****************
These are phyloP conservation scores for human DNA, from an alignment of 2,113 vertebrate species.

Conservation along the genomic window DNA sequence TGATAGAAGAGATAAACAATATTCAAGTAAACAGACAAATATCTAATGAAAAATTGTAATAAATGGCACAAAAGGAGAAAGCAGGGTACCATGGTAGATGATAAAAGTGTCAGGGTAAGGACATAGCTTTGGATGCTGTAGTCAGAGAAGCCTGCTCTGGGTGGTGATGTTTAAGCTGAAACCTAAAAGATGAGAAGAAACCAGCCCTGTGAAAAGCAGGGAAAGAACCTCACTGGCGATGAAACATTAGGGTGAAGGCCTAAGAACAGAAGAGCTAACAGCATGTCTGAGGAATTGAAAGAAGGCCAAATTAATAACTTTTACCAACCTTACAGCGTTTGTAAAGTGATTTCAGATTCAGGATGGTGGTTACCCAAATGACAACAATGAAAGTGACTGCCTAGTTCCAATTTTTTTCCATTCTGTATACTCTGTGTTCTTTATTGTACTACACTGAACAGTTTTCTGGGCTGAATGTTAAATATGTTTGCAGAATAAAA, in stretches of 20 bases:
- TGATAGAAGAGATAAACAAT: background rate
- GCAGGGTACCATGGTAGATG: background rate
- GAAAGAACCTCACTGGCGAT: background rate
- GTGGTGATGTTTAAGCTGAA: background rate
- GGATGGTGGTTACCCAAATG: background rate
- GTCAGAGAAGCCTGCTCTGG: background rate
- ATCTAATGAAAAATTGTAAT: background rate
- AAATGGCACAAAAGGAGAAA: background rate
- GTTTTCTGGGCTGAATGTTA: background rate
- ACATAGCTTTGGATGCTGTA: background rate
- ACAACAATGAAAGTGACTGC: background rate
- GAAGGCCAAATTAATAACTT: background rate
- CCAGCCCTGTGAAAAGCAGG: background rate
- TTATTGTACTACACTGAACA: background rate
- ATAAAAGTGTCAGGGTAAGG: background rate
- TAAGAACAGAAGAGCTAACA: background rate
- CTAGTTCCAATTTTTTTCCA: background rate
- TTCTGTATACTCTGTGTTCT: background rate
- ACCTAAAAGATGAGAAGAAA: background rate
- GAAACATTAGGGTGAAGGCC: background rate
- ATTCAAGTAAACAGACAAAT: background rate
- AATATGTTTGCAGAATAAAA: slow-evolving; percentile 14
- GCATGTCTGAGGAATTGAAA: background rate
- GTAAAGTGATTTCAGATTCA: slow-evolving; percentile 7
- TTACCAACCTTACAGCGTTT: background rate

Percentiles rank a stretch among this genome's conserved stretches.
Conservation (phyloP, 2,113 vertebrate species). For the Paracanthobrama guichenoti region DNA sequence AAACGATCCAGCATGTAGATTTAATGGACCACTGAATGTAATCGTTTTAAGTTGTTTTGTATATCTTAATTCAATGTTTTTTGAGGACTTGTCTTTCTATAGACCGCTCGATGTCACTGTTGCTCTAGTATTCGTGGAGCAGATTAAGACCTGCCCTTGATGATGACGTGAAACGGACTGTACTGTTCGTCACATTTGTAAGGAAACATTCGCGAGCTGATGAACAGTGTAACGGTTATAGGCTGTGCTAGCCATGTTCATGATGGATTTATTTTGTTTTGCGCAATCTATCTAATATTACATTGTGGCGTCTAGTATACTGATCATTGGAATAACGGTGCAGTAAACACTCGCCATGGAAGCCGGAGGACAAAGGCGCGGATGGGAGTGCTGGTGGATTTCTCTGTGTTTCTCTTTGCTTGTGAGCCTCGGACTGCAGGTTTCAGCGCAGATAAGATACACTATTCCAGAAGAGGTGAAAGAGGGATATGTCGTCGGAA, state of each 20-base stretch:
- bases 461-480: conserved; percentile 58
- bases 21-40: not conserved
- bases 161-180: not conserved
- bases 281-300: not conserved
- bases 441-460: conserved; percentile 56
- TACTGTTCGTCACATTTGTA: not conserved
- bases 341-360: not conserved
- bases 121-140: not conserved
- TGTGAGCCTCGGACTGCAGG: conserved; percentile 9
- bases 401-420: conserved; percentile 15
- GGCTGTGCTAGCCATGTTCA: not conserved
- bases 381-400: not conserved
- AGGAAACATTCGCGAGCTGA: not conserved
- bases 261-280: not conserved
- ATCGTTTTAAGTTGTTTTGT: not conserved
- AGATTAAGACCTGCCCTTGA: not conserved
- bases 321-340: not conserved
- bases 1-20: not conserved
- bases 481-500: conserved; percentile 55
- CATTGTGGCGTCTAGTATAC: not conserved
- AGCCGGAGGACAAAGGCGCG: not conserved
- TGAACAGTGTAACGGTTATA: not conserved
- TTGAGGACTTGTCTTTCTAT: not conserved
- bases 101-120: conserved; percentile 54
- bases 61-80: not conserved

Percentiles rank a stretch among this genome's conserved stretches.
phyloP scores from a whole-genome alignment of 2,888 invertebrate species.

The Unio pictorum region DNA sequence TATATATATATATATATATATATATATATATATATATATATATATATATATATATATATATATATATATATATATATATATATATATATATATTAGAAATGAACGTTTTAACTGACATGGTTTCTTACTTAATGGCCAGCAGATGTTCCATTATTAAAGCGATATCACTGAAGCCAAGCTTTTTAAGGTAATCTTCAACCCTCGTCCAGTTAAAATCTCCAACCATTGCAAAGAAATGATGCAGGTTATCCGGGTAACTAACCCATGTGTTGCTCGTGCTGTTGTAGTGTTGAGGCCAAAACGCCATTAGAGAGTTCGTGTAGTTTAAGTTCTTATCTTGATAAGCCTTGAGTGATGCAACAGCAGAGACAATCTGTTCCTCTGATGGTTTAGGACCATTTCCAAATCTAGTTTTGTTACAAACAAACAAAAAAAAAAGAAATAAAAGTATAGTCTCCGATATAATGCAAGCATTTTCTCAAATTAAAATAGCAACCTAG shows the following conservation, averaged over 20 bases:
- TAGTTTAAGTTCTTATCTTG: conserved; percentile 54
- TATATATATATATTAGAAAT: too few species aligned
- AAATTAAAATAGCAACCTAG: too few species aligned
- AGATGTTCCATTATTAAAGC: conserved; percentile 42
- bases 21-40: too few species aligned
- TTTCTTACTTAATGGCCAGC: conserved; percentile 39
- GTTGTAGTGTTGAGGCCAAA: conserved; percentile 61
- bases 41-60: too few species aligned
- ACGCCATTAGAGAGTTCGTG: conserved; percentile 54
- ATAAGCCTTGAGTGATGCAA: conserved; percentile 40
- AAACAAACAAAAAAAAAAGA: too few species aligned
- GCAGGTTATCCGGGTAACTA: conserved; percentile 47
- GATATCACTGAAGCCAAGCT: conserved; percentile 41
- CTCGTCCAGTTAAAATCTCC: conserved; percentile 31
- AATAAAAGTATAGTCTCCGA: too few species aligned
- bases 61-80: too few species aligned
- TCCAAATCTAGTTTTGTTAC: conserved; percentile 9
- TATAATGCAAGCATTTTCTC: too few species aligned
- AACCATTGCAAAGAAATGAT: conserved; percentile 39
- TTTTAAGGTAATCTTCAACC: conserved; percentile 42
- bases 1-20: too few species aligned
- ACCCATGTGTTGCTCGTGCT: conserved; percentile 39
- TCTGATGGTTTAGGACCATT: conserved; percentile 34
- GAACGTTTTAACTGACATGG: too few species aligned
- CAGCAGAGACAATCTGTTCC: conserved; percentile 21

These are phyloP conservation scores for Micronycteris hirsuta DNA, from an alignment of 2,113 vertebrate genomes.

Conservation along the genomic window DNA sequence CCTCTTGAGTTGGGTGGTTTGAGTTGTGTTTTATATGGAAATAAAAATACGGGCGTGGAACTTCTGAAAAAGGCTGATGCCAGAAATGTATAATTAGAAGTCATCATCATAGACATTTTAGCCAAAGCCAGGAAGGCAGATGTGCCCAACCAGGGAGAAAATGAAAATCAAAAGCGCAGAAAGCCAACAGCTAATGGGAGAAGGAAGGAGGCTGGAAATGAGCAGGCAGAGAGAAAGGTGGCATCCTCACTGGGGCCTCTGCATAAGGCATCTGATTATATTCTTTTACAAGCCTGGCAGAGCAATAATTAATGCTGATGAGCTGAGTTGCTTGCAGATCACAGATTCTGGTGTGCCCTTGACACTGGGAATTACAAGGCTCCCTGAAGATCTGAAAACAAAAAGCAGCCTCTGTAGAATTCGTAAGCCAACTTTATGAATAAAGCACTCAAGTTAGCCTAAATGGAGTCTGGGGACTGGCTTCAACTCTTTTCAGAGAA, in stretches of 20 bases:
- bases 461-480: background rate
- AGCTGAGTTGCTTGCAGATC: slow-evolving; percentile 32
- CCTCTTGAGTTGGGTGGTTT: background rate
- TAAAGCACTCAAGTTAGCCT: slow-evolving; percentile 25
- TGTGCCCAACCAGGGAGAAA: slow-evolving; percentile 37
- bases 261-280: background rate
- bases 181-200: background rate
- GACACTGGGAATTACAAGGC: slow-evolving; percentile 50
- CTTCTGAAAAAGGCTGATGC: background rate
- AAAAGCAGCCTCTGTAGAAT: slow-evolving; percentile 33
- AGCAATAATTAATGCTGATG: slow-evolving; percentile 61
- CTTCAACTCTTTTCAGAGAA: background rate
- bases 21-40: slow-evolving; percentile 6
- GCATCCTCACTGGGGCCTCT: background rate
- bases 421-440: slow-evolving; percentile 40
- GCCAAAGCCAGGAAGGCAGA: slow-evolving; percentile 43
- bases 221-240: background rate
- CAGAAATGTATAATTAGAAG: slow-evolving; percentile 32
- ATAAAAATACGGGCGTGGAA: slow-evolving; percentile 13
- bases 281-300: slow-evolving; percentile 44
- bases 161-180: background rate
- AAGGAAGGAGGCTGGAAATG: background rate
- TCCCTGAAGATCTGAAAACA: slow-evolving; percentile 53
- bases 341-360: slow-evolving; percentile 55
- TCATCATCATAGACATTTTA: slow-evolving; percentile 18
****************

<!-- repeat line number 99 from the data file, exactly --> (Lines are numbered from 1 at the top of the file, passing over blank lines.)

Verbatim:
- bases 421-440: slow-evolving; percentile 40